“So, what we do is we replace the broadcast feed that carries TV broadcast ads and dynamically insert digital ads into the feed instead.”
Kayo also offers its advertising partners deeper integration through content partnerships and bespoke content that’s then integrated onto the platform. There are also opportunities around naming rights.
“There’s a big range of options for advertisers that keep customers at the heart. Whether you want to do tactical TVCs, drop your brand message in front of live sport, or look at deeper brand partnerships with Kayo; there’s something there for everyone,” says Hasan.
From day dot, Kayo’s client results have been “very positive”, said Hasan, with some of the core advertising partners being foundation partners coming on board at the platform’s inception in late November 2018.
“It’s a massive achievement,” says Hasan. “But what I take out of it is, these partners are investing more into the platform as the platform grows, because they see the value in the Kayo audience.
So, which sports do Aussies go mad for? Which are the fan-favourites? While you might make the assumption AFL or NRL would be most popular, looking at the total landscape actually drives the best results.
“Kayo opens up sporting opportunities outside those key marquee sports. If you’re looking at reaching and engaging audiences across sports, you shouldn’t limit yourself to just one. We can do deep integrations on popular codes like NRL, AFL or cricket, but there’s so much content and sport on Kayo, the biggest opportunities lie outside just focusing on one or two marquee codes. For example, we’ve streamed more than 550,000 hours of content for Bathurst 1000 alone,” says Hasan.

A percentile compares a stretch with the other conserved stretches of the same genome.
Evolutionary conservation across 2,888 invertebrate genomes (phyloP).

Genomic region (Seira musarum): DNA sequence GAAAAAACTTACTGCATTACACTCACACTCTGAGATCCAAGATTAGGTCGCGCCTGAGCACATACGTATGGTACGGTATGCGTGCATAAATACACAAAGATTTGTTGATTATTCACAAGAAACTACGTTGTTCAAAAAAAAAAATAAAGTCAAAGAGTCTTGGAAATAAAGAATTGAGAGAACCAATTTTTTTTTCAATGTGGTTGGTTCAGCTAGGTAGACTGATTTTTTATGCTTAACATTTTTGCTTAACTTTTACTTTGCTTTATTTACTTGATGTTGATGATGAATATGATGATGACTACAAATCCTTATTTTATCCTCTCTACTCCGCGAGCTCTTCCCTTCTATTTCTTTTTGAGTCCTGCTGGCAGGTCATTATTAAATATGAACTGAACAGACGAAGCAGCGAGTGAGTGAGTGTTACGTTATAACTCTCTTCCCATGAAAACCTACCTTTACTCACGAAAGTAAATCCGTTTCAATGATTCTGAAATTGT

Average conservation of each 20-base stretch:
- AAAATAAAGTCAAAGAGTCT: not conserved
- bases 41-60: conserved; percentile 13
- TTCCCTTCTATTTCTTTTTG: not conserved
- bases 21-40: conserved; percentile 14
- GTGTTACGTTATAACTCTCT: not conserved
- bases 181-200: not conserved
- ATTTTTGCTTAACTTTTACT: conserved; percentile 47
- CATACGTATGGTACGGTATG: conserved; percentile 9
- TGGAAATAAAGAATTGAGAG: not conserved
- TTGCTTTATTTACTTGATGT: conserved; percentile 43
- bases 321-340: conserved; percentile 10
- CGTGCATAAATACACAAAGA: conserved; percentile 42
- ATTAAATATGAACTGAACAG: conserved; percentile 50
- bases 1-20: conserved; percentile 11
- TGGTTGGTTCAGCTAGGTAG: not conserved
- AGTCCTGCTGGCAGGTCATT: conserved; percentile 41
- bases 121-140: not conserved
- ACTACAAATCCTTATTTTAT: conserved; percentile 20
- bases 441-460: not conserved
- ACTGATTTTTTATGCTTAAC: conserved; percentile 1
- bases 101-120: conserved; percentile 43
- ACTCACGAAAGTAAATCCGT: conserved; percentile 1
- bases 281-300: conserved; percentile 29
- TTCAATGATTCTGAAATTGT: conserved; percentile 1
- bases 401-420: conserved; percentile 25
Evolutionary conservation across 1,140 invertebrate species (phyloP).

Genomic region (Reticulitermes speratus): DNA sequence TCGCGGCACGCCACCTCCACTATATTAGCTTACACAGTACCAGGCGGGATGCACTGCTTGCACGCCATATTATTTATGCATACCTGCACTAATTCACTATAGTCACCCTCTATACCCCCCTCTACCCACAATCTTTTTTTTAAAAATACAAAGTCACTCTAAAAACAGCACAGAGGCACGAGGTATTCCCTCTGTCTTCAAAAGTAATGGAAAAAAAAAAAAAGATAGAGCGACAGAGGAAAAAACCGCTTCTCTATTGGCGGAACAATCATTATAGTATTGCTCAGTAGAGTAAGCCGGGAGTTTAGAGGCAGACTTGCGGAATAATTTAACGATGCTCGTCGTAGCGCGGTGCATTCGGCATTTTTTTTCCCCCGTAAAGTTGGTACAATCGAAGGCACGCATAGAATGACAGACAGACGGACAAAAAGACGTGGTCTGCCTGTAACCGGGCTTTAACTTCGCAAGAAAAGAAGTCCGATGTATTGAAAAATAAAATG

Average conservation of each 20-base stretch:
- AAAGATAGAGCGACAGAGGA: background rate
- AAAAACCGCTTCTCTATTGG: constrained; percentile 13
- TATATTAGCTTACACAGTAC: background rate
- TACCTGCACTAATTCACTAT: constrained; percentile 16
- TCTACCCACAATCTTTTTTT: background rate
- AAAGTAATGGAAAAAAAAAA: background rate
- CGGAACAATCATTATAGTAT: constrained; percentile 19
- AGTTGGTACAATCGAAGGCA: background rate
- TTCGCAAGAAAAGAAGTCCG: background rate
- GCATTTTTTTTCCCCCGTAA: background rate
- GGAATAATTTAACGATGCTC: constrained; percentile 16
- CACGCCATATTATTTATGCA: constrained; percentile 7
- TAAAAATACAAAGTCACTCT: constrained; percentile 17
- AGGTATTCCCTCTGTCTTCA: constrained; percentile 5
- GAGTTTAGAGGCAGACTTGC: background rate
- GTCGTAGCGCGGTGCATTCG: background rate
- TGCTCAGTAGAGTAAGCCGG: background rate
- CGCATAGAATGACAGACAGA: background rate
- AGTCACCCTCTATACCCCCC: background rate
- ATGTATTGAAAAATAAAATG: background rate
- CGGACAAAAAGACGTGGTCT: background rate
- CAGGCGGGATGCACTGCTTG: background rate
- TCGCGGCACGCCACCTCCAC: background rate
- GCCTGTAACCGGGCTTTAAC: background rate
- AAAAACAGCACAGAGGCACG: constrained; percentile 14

Speaking to how Kayo keeps and retains its premium customers, Hasan said it’s all about value.
“That’s the big difference between Kayo and the duopoly – the duopoly has content out there that is free, but when you’re a customer actively paying for a service, you are more engaged. You value it more. Paying customers demand the best in coverage and the best experience,” he says.
“Naturally, if you’ve got an audience that is highly engaged, paying for a service and spending hours and hours on that platform, you should be driving better advertising outcomes versus just a broad sweeping target you may get with the duopoly.”
As part of L’Oréal’s global corporate governance process, which sees a media review completed every four years, L’Oréal Australia and New Zealand have appointed GroupM agency Wavemaker as its new media agency from 1st October 2021. The review process was overseen by Ebiquity, an independent advisor to manage the process on behalf of L’Oréal Australia and […]
Logo designer BrandCrowd has created its own logo to align with the federal government’s ‘Arm Yourself’ vaccine campaign. Taking inspiration from the iconic World War Two image of Rosie the Riveter, the logo was created by a network of designers. According to BrandCrowd, “with the Australian government’s COVID-19 vaccination rollout under increasing scrutiny and accompanying […]
Nova 919 has announced that Jodie Oddy will officially join the station, with The Jodie Oddy Show set to kickstart Nova’s weekends. An Adelaide radio favourite and one of the most enduring and successful female media personalities in SA, Oddy joins Nova with over 13 years breakfast radio experience and is excited to be getting […]
Jacqueline Gonzales [featured image] is the Head of Global Marketing at Squarespace. In this piece, she shares her best pieces of advice for launching a campaign globally. It’s estimated that we see between 6,000 to 10,000 ads every single day. In today’s digital landscape we’re constantly bombarded by so many different brand messages from every […]